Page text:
# Deep Learning Nyu.Week 5

• Worst optimization method in the world
• Optimization problem
• minimize f(w) over w
• w(k + 1) = wk - (step) * (Del) f(wk)
• Assume f is differentiable and continuous – not true
• Actually sub differentiable
• "It should work; no theory to support this"
• Follow the direction of the negative gradient
• we look at the optimization landscape locally
• landscape = domain of all weights in the neural network
• find the best solution relative to where we are
• Consider a quadratic optimization problem
• positive definite case
• can calculate this as matrix * distance from solution
• which gives 1 - smallest eigenvalue / largest eigenvalue step reduction in step size
• largest / smallest = condition number
• poorly conditioned – l is very large, well conditioned l is small
• Step sizes
• we don't have a good estimate of learning rate
• try a bunch of values on the log scale
• ideally choose an optimal step size
• we tend to choose the largest possible learning rate – at the edge of divergence
• Stochastic optimization
• Actually used to train nets in practice
• Replace gradient with a stochastic approximation to the gradient
• Gradient of the loss for a single instance
• instance chosen uniformly at random
• (full loss is sum of all the fis)
• Expected value of sgd is full gradient
• useful to think of it as gd with noise
• Annealing
• neural network landscapes are bumpy
• SGD -> particularly the noise helps it jump over these minima
• good minima are larger and harder to skip
• Also valuable because
• we have a lot of redundancy
• SGD exploits the redundancy
• can be thousands of times cheaper
• can be hard to trust GD instead
• Minibatching
• use batches randomly chosen
• practical reasons are overwhelming
• much more efficient utilization of hardware
• eg. imagenet uses batch sizes of 64
• distributed training
• "ImageNet in one hour"
• Full batch
• Do not gradient descent
• LBFGS
• 50 years of optim research
• scipy has a bulletproof implementation
• CPU doesn't have batch size critical
• Always try mini-batching
• Momentum
• trick to always use with SGD
• momentum parameter in the network
• w(k + 1) = wk - gammak * delta + betak * (wk - w(k-1))
• update both p and w – damp the old momentum and add gradient
• p is accumulated gradient buffer – past gradients are reduced – running sum of gradients
• stochastic descent uses gradient
• "Stochastic heavy ball method"
• gradient keeps pushing the direction in the same direction instead of dramatic changes
• small beta – can change direction more quickly; high beta makes it harder to turn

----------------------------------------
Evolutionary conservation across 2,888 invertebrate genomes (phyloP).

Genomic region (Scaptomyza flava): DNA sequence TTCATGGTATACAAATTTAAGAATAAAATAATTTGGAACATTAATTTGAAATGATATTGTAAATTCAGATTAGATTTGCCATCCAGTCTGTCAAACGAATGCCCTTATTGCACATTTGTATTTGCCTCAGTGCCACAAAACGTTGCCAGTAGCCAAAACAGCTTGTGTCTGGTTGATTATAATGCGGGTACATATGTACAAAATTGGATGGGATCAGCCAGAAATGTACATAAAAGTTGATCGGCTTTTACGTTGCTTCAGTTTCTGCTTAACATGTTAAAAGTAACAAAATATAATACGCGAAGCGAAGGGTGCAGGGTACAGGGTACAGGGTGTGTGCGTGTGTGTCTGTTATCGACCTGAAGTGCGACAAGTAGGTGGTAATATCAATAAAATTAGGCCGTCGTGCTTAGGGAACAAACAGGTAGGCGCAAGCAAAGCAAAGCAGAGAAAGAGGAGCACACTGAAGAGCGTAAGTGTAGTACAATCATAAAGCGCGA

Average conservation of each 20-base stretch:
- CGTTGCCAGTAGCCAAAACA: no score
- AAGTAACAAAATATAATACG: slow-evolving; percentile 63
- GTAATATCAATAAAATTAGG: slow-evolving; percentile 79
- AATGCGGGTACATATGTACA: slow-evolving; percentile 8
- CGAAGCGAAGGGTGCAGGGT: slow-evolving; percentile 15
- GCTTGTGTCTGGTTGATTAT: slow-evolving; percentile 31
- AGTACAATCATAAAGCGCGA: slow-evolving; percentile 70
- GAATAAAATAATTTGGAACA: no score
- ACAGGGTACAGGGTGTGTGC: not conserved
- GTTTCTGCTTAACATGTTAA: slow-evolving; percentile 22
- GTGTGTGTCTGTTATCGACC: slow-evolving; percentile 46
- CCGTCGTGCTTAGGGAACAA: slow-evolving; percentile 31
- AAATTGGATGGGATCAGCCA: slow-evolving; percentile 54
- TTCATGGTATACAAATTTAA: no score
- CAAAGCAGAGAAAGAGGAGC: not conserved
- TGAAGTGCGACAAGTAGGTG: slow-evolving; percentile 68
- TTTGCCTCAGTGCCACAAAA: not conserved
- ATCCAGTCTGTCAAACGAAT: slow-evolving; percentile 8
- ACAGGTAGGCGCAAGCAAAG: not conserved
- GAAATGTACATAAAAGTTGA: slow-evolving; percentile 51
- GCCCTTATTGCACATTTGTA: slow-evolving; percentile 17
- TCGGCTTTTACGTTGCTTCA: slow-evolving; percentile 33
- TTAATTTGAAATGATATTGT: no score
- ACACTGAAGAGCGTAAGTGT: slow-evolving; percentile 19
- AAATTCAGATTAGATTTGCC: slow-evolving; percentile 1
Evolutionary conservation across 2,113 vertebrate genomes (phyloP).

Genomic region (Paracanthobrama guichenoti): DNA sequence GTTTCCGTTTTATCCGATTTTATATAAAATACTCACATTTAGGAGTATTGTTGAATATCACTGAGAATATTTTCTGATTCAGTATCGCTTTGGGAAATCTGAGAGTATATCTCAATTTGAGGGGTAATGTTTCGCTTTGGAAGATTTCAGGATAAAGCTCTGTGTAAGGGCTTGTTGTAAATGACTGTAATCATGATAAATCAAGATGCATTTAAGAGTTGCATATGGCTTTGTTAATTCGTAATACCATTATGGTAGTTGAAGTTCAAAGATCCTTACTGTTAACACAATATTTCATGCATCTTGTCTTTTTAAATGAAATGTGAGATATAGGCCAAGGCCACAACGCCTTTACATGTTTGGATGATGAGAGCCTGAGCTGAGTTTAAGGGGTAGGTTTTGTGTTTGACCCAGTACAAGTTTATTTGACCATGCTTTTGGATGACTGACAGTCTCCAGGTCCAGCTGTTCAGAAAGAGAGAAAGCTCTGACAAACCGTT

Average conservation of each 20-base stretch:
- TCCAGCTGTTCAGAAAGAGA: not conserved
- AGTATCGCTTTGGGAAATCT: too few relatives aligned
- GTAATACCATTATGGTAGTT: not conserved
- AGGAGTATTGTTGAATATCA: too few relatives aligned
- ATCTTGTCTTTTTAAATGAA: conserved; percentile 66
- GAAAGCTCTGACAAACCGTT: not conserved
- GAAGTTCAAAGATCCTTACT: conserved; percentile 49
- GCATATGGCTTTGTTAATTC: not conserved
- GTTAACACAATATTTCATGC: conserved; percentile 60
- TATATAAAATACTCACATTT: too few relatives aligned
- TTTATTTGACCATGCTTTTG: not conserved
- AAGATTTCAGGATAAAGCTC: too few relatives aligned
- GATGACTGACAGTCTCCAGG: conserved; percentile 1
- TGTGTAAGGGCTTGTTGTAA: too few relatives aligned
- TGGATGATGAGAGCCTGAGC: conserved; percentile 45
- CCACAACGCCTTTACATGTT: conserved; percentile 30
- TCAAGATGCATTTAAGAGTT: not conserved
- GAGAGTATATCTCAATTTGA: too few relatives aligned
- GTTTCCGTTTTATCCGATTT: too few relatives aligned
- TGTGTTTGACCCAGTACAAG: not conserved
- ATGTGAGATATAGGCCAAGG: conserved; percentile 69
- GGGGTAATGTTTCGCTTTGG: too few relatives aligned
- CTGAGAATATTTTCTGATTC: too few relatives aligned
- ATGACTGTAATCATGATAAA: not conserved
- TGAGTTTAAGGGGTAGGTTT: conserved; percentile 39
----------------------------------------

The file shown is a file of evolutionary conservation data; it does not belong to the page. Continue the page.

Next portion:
• high beta helps dampen oscillations
• beta = .9, .99 always works well
• momentum also increases the step size (for past gradients)
• change step size to 1/(1 - beta).
• why it works
• acceleration contributes to performance
• Nesterov – did a lot of research
• Acceleration
• Noise smoothing
• momentum averages gradients
• it adds smoothing that makes things become a good approximation to the solution
• reduces the bouncing
• SGD works – well conditioned
• otherwise poorly conditioned
• Maintain an estimate of a better rate separately for each weight
• lots of different ways to do this
• smaller learning rates for weights later in the network, larger in the early weights
• fairly hand-wavy
• RMSProp
• normalize by root mean square of the gradient
• ![20210617image.png]( )
• ![20210617image.png]( )
• Bias correction in full adam increases the value during early stages
• Occasionally doesn't converge
• Poorly understood
• Has worse generalization error
• Small neural networks will have different results depending on initial values
• Normalization layers
• Linear -> norm -> activation or
• Conv -> norm -> ReLu
• They don't make the network more powerful
• Whitening operation to update the data
• with some additional parameters to allow all ranges of values
• adds more parameters to the layer: learnable scaling and bias term
• y = a / stddev * (x - mean) + b
• often they reverse the parametrization
• a & b move slowly as they're learned
• Batch norm
• bizarre, but works very well
• normalize across batch
• estimates mean and stddev across all instances in a mini batch
• breaks all the theory of SGD
• layer instance and group norm are other norms that work
• group norm works where batch norm works
• Why does normalization help?
• the network becomes easier to optimize, can use larger lrs
• adds noise, which helps with generalization
• makes weight initialization less important
• allows plugging together multiple layers with impunity
• allows for automated architecture search
• typically resulted in a poorly conditioned network
• have to backpropagate through the calculation of the mean and stddev
• for batch/instance norm: mean/std are fixed after training
• group/layer can update the values
• Death of optimization
• try to use a big neural network to solve the optimization problem
• Practicum
• Convolution dimensions output: n - k + 1 by m